Pet Friendly Workplaces

One of the most popular items we posted on our blog lately happened to be the HR eCard about pet friendly workplaces. The card itself was mildly funny, but nothing spectacular. So what made this post so popular, we asked? Could it be that the topic of pet friendly workplaces was of particular interest to our readers?

Just in case it was the topic and not the cute HR eCard that caught everyone’s attention, we thought we’d do this follow up article about pet (or more specifically dog) friendly workplaces.  

Approximately 44% of Americans and 33% of Canadians own at least one dog. A rough calculation of the global dog population, estimated by Psychology Today, suggests 525 million dogs as a conservative estimate. In North America, the annual “take your dog to work day” is a firmly established tradition in many businesses, and the number of companies allowing dogs in the workplace on a regular basis is increasing.

Why are some businesses relaxing office policies to allow canine companions at work?

As it happens, there are a lot of good reasons. One study published in the March 2012 issue of the International Journal of Workplace Health Management found that allowing pets in the workplace can increase productivity, boost employee morale, and increase sales.Dog at the office: Billy Belk with dog at the Leon County Clerk's Office in Tallahassee, Florida. State Library and Archives of Florida, 500 S. Bronough St., Tallahassee, FL 32399-0250 USA. Contact: 850.245.6700. Archives@dos.state.fl.us

Another study by Virginia Commonwealth University researchers confirmed this when it showed that employees who bring their dogs to work produced lower levels of the stress-causing hormone cortisol. “What surprised us most is the fact stress actually decreased throughout the day among those participants who brought their dogs to work, while stress levels significantly increased for those who left their dogs at home or don't own pets,” said principal researcher Randolph T. Barker, Ph.D., professor of management at VCU's School of Business. “We also found it very interesting that about half of those who bring their dogs to work said their productivity increased with their dog present. “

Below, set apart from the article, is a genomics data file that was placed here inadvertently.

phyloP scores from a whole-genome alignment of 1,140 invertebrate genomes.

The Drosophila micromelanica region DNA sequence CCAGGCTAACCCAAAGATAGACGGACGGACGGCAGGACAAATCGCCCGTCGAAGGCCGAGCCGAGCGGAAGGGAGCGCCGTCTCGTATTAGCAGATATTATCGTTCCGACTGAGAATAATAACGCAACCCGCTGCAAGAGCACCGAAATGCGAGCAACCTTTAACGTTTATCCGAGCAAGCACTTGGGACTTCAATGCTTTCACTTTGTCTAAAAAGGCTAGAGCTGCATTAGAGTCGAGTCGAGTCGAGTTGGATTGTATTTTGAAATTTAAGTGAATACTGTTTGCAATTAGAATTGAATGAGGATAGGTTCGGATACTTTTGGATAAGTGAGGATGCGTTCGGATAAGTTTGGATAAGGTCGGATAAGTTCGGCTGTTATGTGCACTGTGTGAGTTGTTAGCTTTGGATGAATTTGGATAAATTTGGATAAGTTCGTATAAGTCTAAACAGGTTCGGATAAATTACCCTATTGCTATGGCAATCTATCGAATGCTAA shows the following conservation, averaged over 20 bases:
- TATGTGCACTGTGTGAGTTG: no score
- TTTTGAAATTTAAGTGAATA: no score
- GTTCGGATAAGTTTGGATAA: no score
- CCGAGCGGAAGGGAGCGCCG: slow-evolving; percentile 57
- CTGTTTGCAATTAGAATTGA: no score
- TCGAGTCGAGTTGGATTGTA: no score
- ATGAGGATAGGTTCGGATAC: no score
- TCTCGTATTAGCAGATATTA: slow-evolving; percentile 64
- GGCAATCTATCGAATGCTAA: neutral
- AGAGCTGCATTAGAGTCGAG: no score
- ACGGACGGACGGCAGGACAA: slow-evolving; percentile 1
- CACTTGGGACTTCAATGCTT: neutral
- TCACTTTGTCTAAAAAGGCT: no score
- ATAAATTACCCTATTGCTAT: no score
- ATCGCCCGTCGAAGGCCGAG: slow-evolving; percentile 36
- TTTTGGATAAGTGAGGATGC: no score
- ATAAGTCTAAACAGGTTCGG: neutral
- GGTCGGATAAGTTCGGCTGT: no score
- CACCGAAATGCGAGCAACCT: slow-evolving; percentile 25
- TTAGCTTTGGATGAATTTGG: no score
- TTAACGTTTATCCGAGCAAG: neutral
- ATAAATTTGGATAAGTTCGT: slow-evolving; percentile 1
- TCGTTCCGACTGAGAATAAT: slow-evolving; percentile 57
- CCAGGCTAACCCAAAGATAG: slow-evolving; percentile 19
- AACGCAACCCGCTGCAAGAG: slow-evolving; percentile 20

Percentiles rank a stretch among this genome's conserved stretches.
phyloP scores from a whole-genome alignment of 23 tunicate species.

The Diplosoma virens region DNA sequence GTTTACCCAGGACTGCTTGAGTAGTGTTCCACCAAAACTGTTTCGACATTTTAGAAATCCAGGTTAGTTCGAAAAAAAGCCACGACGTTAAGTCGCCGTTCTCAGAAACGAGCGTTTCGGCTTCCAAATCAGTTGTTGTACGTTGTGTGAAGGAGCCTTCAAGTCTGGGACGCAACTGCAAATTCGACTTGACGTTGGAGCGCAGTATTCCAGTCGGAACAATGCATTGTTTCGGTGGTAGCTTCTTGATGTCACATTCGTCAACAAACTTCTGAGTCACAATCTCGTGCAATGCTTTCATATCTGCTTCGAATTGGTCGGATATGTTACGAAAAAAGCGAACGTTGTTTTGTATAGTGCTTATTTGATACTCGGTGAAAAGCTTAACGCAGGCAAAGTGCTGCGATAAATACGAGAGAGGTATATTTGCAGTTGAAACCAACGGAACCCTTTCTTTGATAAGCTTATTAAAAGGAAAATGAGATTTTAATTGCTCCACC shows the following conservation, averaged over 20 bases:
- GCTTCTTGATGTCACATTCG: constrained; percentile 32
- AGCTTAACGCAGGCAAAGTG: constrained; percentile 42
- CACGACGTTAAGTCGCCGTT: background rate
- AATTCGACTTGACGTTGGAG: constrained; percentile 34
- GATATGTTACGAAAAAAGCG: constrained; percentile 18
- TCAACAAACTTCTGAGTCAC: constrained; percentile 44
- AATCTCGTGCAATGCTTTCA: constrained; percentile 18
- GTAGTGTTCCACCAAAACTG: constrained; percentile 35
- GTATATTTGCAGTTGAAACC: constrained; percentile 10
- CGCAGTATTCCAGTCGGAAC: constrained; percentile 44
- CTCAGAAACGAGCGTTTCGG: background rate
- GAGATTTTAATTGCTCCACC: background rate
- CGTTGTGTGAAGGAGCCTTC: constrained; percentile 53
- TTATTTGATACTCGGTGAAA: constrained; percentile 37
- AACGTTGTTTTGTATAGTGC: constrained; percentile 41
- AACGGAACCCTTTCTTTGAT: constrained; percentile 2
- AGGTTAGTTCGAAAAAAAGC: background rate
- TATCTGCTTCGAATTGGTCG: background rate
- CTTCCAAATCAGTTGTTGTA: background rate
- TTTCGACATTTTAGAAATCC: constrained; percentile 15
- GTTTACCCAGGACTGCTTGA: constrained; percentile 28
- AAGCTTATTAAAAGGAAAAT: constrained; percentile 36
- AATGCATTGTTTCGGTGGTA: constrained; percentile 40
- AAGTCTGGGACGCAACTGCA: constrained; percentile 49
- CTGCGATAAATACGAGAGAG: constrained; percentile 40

As reported in the Economist, researcher Christopher Honts, of Central Michigan University in Mount Pleasant, demonstrated that dogs in the workplace increase collaborative behavior and helped ease social interactions. In this study, twelve groups of four participants were asked to work together on an assigned task. Results showed that the groups who had a dog underfoot throughout the activity, “ranked their team-mates more highly on measures of trust, team cohesion and intimacy” than those who were poochless.

Less stress, higher job satisfaction, more collaboration and increased productivity and sales!—Where do we sign up?

If you are considering becoming a dog friendly workplace, here are some tips for getting started:

  1. Involve your employees in the decision and communicate your intent broadly.
  2. Start by setting up a committee of both dog-owners and non-owners to create policy.
  3. With your committee, first establish acceptable dog criteria that everyone agrees on, for example;

  4. Dogs must be well socialized and friendly with both people and other dogs.
  5. Dogs must be office-broken, trained and well-behaved.
  6. Dogs should be healthy, clean, and current with routine vaccinations.
  7. Dogs should bring their own blankets, food, and entertainment (e.g. chew toys).
  8. Second, establish an acceptable screening process, including;

  9. An initial “interview” where a new dog is introduced to staff and assessed for fit with the workplace.
  10. A similar introduction to other office dogs, but in a location that won’t disrupt co-workers while canines get acquainted.
  11. An agreement for participating employees to sign, taking responsibility for any damage their dogs might cause, and acknowledging the canine behaviors that might result in their dogs being “fired”.  
  12. Third, draft any additional rules you feel are necessary to ensure success, such as;

  13. Whether or not office dogs must be contained (e.g. leashed, crated, or in a gated area).
  14. Any defined areas dogs should be kept out of (e.g. where food is produced, the restrooms, designated dog-free zones for those with allergies, fear of dogs, or cultural reasons for not interacting with dogs, etc.).
  15. While deciding to become a dog-friendly workplace may seem extreme, for HR Professionals battling to find, keep and engage the best talent, it could provide some powerful ammunition. In the words of one job-seeker quoted on www.dogfriendly.com  “The dog policy was one of the big incentives for me to take this job; I count it higher than stock options.”  

    Whether you’re a dog-friendly employer or are simply focused on creating the most employee-friendly workplace possible, you can rely on TribeHR’s supportive, social interface to keep your people smiling. Start with a free trial today.

Link to original post

Avatar

Leave a Reply